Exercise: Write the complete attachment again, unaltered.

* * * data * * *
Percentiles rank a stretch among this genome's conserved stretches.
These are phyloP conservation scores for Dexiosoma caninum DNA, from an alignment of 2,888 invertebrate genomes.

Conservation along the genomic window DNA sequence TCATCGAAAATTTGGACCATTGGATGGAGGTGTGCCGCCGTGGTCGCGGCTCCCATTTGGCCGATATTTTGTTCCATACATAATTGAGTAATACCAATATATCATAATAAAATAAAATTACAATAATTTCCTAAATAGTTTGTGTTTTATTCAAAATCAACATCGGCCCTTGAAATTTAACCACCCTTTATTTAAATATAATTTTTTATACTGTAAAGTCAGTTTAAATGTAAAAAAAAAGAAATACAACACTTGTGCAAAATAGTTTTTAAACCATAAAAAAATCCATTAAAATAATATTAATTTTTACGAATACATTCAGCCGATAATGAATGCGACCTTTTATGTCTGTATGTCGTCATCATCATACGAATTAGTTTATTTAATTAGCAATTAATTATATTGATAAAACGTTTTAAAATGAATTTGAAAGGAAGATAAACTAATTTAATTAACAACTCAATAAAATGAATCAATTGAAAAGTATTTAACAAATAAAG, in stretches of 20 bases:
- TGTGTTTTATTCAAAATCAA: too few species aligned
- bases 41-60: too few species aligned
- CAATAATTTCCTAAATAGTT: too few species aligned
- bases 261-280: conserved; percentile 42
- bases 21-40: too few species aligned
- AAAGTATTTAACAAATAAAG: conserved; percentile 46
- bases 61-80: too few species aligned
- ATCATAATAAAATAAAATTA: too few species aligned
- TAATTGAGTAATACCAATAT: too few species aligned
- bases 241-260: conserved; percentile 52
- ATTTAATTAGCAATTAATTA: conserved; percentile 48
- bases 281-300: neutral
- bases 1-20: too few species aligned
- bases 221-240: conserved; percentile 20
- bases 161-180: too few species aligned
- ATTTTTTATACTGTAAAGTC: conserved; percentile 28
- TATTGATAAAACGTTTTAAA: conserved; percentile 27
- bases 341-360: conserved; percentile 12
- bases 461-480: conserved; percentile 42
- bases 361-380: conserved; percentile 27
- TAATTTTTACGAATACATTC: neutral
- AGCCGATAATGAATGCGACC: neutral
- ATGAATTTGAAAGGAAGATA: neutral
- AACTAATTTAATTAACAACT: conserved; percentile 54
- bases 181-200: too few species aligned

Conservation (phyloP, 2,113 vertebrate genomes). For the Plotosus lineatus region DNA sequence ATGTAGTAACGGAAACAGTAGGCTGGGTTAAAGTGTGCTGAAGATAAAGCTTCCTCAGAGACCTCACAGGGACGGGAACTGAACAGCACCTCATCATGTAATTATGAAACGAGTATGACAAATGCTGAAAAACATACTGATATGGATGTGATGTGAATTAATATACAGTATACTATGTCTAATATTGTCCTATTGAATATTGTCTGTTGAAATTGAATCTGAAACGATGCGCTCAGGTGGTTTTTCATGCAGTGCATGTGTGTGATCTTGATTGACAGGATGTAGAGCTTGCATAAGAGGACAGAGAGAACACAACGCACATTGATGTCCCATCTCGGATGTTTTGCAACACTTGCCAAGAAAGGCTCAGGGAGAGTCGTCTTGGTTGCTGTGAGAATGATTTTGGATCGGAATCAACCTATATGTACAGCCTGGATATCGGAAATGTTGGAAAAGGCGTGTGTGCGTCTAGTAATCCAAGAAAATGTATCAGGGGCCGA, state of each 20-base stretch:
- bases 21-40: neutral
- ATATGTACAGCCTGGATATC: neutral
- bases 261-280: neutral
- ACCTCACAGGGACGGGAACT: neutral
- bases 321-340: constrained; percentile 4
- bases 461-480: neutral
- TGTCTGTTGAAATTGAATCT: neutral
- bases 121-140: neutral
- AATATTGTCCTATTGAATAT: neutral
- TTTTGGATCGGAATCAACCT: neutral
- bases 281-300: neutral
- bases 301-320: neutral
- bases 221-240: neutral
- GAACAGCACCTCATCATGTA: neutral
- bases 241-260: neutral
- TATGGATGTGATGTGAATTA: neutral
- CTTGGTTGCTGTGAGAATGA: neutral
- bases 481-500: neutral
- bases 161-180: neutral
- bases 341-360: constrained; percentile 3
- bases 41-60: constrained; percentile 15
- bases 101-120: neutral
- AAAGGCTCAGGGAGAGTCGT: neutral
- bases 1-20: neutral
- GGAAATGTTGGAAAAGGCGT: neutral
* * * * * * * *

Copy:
Percentiles rank a stretch among this genome's conserved stretches.
These are phyloP conservation scores for Dexiosoma caninum DNA, from an alignment of 2,888 invertebrate genomes.

Conservation along the genomic window DNA sequence TCATCGAAAATTTGGACCATTGGATGGAGGTGTGCCGCCGTGGTCGCGGCTCCCATTTGGCCGATATTTTGTTCCATACATAATTGAGTAATACCAATATATCATAATAAAATAAAATTACAATAATTTCCTAAATAGTTTGTGTTTTATTCAAAATCAACATCGGCCCTTGAAATTTAACCACCCTTTATTTAAATATAATTTTTTATACTGTAAAGTCAGTTTAAATGTAAAAAAAAAGAAATACAACACTTGTGCAAAATAGTTTTTAAACCATAAAAAAATCCATTAAAATAATATTAATTTTTACGAATACATTCAGCCGATAATGAATGCGACCTTTTATGTCTGTATGTCGTCATCATCATACGAATTAGTTTATTTAATTAGCAATTAATTATATTGATAAAACGTTTTAAAATGAATTTGAAAGGAAGATAAACTAATTTAATTAACAACTCAATAAAATGAATCAATTGAAAAGTATTTAACAAATAAAG, in stretches of 20 bases:
- TGTGTTTTATTCAAAATCAA: too few species aligned
- bases 41-60: too few species aligned
- CAATAATTTCCTAAATAGTT: too few species aligned
- bases 261-280: conserved; percentile 42
- bases 21-40: too few species aligned
- AAAGTATTTAACAAATAAAG: conserved; percentile 46
- bases 61-80: too few species aligned
- ATCATAATAAAATAAAATTA: too few species aligned
- TAATTGAGTAATACCAATAT: too few species aligned
- bases 241-260: conserved; percentile 52
- ATTTAATTAGCAATTAATTA: conserved; percentile 48
- bases 281-300: neutral
- bases 1-20: too few species aligned
- bases 221-240: conserved; percentile 20
- bases 161-180: too few species aligned
- ATTTTTTATACTGTAAAGTC: conserved; percentile 28
- TATTGATAAAACGTTTTAAA: conserved; percentile 27
- bases 341-360: conserved; percentile 12
- bases 461-480: conserved; percentile 42
- bases 361-380: conserved; percentile 27
- TAATTTTTACGAATACATTC: neutral
- AGCCGATAATGAATGCGACC: neutral
- ATGAATTTGAAAGGAAGATA: neutral
- AACTAATTTAATTAACAACT: conserved; percentile 54
- bases 181-200: too few species aligned

Conservation (phyloP, 2,113 vertebrate genomes). For the Plotosus lineatus region DNA sequence ATGTAGTAACGGAAACAGTAGGCTGGGTTAAAGTGTGCTGAAGATAAAGCTTCCTCAGAGACCTCACAGGGACGGGAACTGAACAGCACCTCATCATGTAATTATGAAACGAGTATGACAAATGCTGAAAAACATACTGATATGGATGTGATGTGAATTAATATACAGTATACTATGTCTAATATTGTCCTATTGAATATTGTCTGTTGAAATTGAATCTGAAACGATGCGCTCAGGTGGTTTTTCATGCAGTGCATGTGTGTGATCTTGATTGACAGGATGTAGAGCTTGCATAAGAGGACAGAGAGAACACAACGCACATTGATGTCCCATCTCGGATGTTTTGCAACACTTGCCAAGAAAGGCTCAGGGAGAGTCGTCTTGGTTGCTGTGAGAATGATTTTGGATCGGAATCAACCTATATGTACAGCCTGGATATCGGAAATGTTGGAAAAGGCGTGTGTGCGTCTAGTAATCCAAGAAAATGTATCAGGGGCCGA, state of each 20-base stretch:
- bases 21-40: neutral
- ATATGTACAGCCTGGATATC: neutral
- bases 261-280: neutral
- ACCTCACAGGGACGGGAACT: neutral
- bases 321-340: constrained; percentile 4
- bases 461-480: neutral
- TGTCTGTTGAAATTGAATCT: neutral
- bases 121-140: neutral
- AATATTGTCCTATTGAATAT: neutral
- TTTTGGATCGGAATCAACCT: neutral
- bases 281-300: neutral
- bases 301-320: neutral
- bases 221-240: neutral
- GAACAGCACCTCATCATGTA: neutral
- bases 241-260: neutral
- TATGGATGTGATGTGAATTA: neutral
- CTTGGTTGCTGTGAGAATGA: neutral
- bases 481-500: neutral
- bases 161-180: neutral
- bases 341-360: constrained; percentile 3
- bases 41-60: constrained; percentile 15
- bases 101-120: neutral
- AAAGGCTCAGGGAGAGTCGT: neutral
- bases 1-20: neutral
- GGAAATGTTGGAAAAGGCGT: neutral